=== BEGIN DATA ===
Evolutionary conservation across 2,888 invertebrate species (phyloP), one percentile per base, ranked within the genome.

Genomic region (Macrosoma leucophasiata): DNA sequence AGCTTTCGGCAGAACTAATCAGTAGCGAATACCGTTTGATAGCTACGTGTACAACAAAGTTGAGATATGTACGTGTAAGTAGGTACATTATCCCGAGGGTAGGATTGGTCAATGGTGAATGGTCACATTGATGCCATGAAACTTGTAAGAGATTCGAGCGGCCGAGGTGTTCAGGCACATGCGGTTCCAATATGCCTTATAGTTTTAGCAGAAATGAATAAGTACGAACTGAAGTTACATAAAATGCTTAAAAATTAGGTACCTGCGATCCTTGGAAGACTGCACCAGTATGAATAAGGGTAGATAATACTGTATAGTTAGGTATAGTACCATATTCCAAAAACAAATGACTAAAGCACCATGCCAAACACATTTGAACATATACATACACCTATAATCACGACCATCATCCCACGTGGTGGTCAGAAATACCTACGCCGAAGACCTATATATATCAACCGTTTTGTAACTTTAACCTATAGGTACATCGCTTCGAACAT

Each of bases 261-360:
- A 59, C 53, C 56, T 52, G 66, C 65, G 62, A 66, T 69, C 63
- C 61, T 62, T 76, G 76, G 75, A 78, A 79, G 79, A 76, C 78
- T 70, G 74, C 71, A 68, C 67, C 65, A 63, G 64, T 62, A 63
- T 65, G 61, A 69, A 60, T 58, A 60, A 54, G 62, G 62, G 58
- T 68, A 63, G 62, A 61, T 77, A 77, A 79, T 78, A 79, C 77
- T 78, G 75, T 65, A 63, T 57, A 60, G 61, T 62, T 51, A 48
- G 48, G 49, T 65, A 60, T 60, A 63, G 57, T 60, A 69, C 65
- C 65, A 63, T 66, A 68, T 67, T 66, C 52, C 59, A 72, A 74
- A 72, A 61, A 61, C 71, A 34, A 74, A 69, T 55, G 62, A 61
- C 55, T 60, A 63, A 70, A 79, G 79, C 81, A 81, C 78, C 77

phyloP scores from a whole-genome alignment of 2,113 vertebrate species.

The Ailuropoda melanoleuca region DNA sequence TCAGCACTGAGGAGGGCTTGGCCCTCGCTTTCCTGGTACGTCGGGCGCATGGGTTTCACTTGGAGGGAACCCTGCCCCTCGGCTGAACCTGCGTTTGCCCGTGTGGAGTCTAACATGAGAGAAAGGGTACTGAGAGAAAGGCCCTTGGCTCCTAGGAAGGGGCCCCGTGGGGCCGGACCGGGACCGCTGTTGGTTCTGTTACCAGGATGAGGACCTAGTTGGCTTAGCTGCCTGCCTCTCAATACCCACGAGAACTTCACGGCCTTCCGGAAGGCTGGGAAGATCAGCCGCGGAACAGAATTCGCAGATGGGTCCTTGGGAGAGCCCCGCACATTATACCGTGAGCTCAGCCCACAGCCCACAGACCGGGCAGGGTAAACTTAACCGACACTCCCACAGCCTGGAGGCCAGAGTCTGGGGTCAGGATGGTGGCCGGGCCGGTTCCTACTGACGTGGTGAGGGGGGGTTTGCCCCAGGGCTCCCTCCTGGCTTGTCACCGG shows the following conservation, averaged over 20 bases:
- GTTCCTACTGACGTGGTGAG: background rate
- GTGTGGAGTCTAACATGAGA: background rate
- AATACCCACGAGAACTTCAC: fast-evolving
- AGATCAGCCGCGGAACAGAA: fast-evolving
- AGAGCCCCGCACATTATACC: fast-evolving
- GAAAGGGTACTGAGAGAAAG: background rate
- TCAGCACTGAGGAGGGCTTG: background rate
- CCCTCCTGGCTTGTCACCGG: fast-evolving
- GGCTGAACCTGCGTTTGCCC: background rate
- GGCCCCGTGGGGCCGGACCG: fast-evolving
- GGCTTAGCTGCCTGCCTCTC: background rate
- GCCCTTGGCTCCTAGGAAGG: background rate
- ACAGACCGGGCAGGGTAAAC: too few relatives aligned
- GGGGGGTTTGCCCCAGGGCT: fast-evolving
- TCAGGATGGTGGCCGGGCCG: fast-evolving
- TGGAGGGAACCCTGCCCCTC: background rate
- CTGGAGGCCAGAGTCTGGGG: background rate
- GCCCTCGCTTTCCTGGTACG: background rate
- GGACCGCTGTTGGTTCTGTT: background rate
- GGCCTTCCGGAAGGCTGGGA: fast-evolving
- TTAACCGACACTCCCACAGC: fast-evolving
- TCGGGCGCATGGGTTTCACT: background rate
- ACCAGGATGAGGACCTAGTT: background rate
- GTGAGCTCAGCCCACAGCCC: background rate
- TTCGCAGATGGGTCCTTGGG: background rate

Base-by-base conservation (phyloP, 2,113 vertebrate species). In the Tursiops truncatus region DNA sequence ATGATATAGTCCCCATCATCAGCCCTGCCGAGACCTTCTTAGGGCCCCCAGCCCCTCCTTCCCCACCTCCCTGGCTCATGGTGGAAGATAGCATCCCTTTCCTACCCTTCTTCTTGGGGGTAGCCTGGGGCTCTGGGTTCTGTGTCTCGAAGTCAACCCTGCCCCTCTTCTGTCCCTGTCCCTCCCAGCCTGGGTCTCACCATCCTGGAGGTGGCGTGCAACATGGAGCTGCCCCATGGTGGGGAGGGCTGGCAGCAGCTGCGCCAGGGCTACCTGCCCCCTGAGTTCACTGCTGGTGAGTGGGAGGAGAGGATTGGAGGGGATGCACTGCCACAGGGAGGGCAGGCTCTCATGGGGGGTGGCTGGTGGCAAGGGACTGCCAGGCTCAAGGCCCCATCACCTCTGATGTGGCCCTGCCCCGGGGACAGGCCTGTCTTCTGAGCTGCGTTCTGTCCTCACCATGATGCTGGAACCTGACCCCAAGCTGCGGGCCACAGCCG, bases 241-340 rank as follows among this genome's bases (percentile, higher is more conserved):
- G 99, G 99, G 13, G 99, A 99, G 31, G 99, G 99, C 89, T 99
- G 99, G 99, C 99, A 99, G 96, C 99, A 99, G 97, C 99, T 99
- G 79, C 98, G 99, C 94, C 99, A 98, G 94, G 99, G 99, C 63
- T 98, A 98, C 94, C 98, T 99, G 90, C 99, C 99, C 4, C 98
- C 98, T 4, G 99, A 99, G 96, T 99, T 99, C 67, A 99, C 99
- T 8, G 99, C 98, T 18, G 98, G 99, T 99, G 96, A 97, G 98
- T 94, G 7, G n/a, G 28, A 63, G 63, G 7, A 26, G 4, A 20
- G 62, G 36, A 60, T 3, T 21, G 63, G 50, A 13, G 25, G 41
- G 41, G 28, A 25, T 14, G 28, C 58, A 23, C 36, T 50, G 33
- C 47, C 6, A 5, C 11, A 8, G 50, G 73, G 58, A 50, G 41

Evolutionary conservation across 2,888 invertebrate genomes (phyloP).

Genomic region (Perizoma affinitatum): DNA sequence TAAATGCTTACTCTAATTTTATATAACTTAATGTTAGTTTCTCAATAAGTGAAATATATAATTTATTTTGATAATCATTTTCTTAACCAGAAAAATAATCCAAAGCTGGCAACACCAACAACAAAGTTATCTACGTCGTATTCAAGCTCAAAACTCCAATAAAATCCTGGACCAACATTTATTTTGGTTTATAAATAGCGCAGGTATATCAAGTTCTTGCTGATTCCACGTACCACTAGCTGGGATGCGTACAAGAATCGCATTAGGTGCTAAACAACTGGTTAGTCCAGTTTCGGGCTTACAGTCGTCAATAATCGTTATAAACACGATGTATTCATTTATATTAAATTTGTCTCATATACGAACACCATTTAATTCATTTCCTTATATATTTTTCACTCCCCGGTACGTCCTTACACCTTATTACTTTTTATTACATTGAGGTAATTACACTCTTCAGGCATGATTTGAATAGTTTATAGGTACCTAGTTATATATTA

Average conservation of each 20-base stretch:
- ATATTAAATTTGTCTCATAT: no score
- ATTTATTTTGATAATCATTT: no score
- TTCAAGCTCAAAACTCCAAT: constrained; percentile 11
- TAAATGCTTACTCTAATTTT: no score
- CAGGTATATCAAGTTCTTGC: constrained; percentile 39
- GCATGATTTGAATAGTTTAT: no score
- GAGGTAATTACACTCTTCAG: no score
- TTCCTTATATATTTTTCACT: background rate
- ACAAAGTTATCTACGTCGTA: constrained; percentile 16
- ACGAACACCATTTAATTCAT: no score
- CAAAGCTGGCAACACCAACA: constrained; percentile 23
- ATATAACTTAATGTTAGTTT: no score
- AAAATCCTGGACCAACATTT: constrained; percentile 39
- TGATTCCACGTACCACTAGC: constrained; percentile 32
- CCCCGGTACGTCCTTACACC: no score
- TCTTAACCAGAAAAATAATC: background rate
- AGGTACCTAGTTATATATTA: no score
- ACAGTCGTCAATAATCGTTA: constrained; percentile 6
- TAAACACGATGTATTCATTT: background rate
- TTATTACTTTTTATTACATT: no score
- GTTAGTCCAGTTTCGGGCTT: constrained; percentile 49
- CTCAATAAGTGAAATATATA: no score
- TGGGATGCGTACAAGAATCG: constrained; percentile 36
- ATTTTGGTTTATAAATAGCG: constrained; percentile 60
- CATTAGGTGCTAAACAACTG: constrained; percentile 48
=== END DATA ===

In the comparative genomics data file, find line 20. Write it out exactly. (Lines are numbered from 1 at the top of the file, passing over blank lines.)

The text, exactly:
- AGAGCCCCGCACATTATACC: fast-evolving